This week, NASA is set to reach a milestone on one of its most ambitious projects. If all goes to plan, workers will finish assembling the huge mirror of the James Webb Space Telescope — an $8 billion successor to the famous Hubble telescope.

"So far, everything — knock on wood — is going quite well," says Bill Ochs, the telescope's project manager at Goddard Space Flight Center in Maryland.

Researchers have looked in the stomach of an ancient ice mummy and found the remains of the bacteria that lived in his gut. The results, published in the journal Science, suggest that the community of microbes living on and in humans has existed for millennia.

North Korea was celebratory in its claims that it detonated its first hydrogen bomb on Wednesday.

"Through the test conducted with indigenous wisdom, technology and efforts [North Korea] fully proved that the technological specifications of the newly developed H-bomb for the purpose of test were accurate and scientifically verified the power of smaller H-bomb," the country's official news agency reported.

But the White House, along with many others, isn't buying it.

Copyright 2015 NPR. To see more, visit http://www.npr.org/.

Transcript

ARI SHAPIRO, HOST:

Big news this week in commercial space travel. And to tell us all about it, NPR science correspondent Geoff Brumfiel is here. Hey, Geoff.

GEOFF BRUMFIEL, BYLINE: Hey there.

SHAPIRO: What exactly happened this week?

Climate change isn't just something to worry about here on Earth. New research published today shows that Mars has undergone a dramatic climate shift in the past that has rendered much of the planet inhospitable to life.

About 3.8 billion years ago, Mars was a reasonably pleasant place. It had a thick atmosphere filled with carbon dioxide that kept it warm. Rivers trickled into lakes across its surface. Some researchers think there might even have been an ocean.

Our world is made of matter. "Everything you see and feel — your laptop, your desk, your chair — they are all ordinary matter," says Aihong Tang, a researcher at Brookhaven National Laboratory.

But matter has a counterpart called antimatter. Each kind of fundamental particle of matter has an antimatter nemesis lurking in the shadows. And true to science-fiction stereotype, if matter and antimatter ever meet, they annihilate in a flash of light.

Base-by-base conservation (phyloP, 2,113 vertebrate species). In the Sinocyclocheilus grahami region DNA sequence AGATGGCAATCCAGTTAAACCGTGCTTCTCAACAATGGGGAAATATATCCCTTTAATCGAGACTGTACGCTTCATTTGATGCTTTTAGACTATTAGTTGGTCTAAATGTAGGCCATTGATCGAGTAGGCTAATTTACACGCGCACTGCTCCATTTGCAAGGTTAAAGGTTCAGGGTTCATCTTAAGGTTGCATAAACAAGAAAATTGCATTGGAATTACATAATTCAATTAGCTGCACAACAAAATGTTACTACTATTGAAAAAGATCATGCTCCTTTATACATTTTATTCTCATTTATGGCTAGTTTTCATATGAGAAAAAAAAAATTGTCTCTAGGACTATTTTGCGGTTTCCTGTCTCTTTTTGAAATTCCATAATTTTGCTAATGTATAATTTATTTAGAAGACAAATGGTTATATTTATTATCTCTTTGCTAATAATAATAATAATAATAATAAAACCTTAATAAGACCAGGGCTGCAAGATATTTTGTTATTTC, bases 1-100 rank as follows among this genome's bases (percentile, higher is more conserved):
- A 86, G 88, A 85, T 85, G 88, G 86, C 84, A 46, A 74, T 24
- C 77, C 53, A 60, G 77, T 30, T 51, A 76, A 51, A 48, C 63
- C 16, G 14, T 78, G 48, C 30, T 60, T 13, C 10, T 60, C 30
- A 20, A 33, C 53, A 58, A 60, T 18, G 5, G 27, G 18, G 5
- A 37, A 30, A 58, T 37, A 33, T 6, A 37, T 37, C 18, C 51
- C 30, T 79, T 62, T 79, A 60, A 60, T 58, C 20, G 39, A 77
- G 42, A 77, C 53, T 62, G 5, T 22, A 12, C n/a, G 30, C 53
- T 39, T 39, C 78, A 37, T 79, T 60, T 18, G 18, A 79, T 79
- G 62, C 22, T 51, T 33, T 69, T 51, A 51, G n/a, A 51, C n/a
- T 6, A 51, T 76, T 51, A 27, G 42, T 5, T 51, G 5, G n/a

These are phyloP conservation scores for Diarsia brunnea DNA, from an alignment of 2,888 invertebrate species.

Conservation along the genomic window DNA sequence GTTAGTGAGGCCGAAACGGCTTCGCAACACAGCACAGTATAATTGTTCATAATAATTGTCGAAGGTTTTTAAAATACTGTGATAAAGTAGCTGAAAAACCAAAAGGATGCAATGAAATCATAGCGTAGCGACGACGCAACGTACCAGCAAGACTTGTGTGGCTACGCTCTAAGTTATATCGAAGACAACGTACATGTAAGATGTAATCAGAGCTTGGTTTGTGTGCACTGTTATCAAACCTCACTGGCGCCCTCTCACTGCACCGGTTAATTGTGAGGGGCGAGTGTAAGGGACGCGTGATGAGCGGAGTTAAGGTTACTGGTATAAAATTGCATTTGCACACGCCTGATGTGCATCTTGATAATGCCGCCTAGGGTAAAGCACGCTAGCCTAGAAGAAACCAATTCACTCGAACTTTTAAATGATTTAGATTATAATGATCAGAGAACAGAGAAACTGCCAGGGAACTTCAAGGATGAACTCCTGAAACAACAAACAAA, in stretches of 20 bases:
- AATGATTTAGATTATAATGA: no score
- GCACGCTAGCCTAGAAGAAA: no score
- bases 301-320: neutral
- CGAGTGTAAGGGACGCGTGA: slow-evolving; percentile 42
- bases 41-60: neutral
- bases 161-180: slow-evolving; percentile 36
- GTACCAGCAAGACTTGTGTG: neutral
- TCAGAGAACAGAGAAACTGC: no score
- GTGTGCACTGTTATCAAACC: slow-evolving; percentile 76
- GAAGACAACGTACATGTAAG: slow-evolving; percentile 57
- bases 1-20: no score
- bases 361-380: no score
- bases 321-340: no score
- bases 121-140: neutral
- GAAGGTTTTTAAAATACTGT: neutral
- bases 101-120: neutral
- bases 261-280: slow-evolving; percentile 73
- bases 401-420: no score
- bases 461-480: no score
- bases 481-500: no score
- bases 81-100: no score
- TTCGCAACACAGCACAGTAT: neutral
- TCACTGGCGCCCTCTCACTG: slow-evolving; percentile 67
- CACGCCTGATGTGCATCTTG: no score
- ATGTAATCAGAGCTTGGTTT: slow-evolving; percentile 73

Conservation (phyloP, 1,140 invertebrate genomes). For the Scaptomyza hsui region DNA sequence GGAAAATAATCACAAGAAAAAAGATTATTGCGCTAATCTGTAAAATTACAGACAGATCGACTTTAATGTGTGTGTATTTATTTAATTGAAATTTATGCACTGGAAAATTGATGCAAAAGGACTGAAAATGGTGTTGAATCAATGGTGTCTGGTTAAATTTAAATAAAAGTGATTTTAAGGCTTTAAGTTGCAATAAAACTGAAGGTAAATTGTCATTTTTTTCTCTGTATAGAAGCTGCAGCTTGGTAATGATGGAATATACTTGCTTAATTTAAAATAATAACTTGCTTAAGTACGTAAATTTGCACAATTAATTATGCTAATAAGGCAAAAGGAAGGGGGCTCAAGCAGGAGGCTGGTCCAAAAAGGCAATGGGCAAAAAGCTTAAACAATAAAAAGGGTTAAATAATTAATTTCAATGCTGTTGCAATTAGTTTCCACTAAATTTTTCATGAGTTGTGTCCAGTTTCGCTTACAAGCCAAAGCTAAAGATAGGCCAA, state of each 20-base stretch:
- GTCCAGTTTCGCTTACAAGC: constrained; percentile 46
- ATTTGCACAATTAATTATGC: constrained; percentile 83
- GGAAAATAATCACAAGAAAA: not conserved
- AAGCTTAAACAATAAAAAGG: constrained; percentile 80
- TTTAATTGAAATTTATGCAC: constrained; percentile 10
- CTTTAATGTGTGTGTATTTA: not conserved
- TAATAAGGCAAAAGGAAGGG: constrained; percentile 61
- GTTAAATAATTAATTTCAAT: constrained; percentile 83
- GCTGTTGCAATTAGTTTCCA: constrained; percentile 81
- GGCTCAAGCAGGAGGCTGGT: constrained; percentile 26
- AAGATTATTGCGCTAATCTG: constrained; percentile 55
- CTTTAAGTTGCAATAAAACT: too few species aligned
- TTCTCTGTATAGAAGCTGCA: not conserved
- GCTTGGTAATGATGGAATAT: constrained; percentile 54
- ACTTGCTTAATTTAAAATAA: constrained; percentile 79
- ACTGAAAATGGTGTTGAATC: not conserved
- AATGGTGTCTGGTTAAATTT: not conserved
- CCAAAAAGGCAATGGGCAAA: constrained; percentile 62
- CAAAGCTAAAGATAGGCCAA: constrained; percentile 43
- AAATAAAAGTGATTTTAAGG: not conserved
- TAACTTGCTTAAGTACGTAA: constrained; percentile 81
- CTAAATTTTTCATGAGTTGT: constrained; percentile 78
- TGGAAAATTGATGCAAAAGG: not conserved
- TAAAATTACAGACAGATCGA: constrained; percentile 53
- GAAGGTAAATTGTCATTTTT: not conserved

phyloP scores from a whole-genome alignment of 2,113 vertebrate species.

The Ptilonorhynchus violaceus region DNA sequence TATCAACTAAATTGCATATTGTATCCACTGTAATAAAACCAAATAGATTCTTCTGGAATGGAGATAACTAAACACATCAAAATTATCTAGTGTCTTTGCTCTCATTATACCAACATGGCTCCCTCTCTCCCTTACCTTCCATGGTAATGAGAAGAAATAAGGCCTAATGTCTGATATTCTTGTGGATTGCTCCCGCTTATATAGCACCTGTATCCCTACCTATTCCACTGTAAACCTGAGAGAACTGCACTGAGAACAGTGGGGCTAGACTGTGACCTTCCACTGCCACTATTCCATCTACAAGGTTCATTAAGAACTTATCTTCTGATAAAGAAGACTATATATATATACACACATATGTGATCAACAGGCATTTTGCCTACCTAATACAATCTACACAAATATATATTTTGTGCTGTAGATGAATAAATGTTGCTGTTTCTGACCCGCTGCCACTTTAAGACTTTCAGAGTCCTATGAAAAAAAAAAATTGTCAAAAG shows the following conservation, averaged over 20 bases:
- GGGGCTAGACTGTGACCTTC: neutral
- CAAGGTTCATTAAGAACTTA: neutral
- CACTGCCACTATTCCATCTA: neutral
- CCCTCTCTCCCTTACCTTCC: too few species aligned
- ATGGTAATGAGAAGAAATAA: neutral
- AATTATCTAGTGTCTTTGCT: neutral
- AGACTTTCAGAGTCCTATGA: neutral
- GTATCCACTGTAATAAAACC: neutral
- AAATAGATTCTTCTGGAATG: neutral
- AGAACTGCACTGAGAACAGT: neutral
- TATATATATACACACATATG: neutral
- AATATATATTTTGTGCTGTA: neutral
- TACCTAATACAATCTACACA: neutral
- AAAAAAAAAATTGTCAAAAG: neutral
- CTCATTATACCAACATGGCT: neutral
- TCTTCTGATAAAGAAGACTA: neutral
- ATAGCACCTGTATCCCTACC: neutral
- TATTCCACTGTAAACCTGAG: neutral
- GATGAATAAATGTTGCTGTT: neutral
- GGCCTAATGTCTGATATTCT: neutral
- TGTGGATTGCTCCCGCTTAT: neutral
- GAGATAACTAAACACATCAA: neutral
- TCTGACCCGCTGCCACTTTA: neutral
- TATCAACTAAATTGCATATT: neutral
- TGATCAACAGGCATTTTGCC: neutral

On Thursday morning, Patricia was a relatively small Category 1 hurricane. By Friday afternoon, it was the most powerful storm ever recorded in the Western Hemisphere.

Is climate change to blame for this record-breaking storm's ferocious rise?

The answer is complex, and shows why it's so hard to tie a single weather event to global warming.

No names. No pictures. No direct conversation.

And don't touch the plutonium.

Those were the ground rules before NPR was allowed a rare opportunity to see nuclear inspectors learning their craft. The inspectors came from the International Atomic Energy Agency, the world's nuclear watchdog.

Mars is cold and dry, but billions of years ago, it was cold and wet. That's according to new evidence from NASA's Curiosity rover, which is currently exploring a large crater on Mars.

Updated at 3:40 p.m. ET

A new analysis of data from Fukushima suggests children exposed to the March 2011 nuclear accident may be developing thyroid cancer at an elevated rate.

But independent experts say that the study, published in the journal Epidemiology, has numerous shortcomings and does not prove a link between the accident and cancer.

Copyright 2015 NPR. To see more, visit http://www.npr.org/.

Transcript

DAVID GREENE, HOST:

This is Nobel Prize season, and this morning comes the prize in physics. Joining me in the studio is NPR science correspondent Geoff Brumfiel. Geoff, good morning.

GEOFF BRUMFIEL, BYLINE: Good morning.

GREENE: All right, so who won?

If you watch the film The Martian, you'll see Hollywood explosions and special effects galore, but you'll also see some serious science.

Actor Matt Damon, who plays stranded astronaut Mark Watney, must calculate his way through food shortages, Martian road trips and other misadventures as he fights to find a way off the Red Planet.

Numbers are a matter of life and death for Damon's astronaut, and in this movie they're not pulled from thin air.

Scientists have caught Mars crying salty tears.

Photos from NASA's Mars Reconnaissance Orbiter show dark streaks flowing down Martian slopes. The streaks appear in sunny spots or when the weather is warm, and they fade when the temperature drops.

Copyright 2015 NPR. To see more, visit http://www.npr.org/.

It's one of the greatest, and most disturbing, questions of the Fukushima disaster: What happened to the nuclear fuel inside the plant? Now physicists are trying to shed some light on the problem using particles from the edge of space.

The Fukushima accident was broadcast around the world. On March 11, 2011, an earthquake and tsunami struck the plant, knocking out cooling in three working reactors. The uranium fuel inside melted down.

But nobody's quite sure where it went.